It can get very complicated sometimes but, as mentioned, it is a working progress researching family history and sometime a Birth, Marriage or Death Certificate does not necessary give the full picture and you have to dig deeper and explorer or research the history of South Australia or the surrounding places where a family use to live. 
Getting back to Mary Atkins and her first son Edward Atkins.  You are right, now  knowing when Elizabeth Mashford first went to Gladstone that dear old Edward may not have been around and hence had nothing to do with her pregnancy so that is a good  observation  on your part. Again assumptions were made on my part without having all the facts on hand so to say, but sometimes making assumptions can weed out theories and can lead to the truth. 

This leads onto another assumption on my part and I do not think it has been mentioned before or addressed and that is was Mary Atkins raped while she was living in Gladstone? As a young teenager she may have been a victim of some worker who worked on Booyoolie Station. There would have been more males living at Gladstone at this time than females. 

If she was raped was it reported to the police? If so, does a police report still exist? Or is there a criminal record for the so called father Edward Welsh? I am going to the State Archives this Tuesday so I will make some enquiries into the matter. On the other hand she just may not have any knowledge of sex and consented not fully realising the ramifications of her actions. Who knows? 

If I find out any information at the State Archives I will let you both know. I am going to have a look at the gaol lists and see if there is an Edward Atkins listed for 1840 or any police reports still in existence about the fight he had while he lived along the Para River in Gawler. I will also go the Probate Office to see if there are any wills.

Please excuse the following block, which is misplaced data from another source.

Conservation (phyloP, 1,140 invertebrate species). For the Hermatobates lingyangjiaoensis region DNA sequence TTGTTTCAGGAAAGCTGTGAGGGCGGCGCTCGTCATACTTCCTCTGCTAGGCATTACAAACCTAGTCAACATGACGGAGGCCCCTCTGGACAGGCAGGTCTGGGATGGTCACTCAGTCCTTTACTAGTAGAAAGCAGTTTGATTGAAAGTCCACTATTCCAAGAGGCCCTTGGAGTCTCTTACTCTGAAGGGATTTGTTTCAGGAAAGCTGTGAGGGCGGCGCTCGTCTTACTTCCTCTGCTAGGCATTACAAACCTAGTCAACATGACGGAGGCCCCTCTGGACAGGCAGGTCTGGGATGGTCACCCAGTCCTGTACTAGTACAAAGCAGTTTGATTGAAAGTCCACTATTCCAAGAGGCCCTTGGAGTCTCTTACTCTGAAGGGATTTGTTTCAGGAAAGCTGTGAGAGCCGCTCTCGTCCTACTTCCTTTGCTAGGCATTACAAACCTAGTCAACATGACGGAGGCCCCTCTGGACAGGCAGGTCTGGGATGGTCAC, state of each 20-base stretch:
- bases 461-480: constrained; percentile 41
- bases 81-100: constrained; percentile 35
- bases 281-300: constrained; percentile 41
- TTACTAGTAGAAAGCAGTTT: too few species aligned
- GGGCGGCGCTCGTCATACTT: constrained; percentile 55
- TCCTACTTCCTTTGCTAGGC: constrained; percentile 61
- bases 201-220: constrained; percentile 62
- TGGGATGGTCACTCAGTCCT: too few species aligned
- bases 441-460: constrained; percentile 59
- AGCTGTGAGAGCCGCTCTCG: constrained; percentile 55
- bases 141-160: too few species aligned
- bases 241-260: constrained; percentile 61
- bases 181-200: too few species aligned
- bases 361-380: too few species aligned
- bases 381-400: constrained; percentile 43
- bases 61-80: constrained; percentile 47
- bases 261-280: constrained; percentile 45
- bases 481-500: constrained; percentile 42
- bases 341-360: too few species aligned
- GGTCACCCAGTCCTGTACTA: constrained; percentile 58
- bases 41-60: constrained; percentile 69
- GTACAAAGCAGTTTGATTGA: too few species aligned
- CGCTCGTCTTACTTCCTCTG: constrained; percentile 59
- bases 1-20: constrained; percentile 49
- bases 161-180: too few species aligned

Kylie replied:

 “On the other hand she just may not have any knowledge of sex and consented not fully realising the ramifications of her actions. Who knows?”

Mary was a country girl, you cannot grow up in the country and not know how babies are made.  It is front and centre every day, every year.  It is openly talked about and most children have it all worked out by age five or six.  You know the various gestation periods by heart.  You see the animals mate and you see the babies born.  You cannot be sheltered from it.  No one can tell you that a kiss will make you pregnant. 

If she was raped it probably would have been made known to the relevant people and action would have been taken, not necessarily through the courts.  The resulting discipline was often reported as an accident so that everyone knew the consequences of this sort of behaviour.  So as a result it was not common.  Still worth checking out for criminal records or any records that show an Edward Welsh.  There were definitely Welsh’s in the area so I have always considered the most likely explanation is that an Edward Welsh is the father.  I also think it most likely she just got herself into trouble.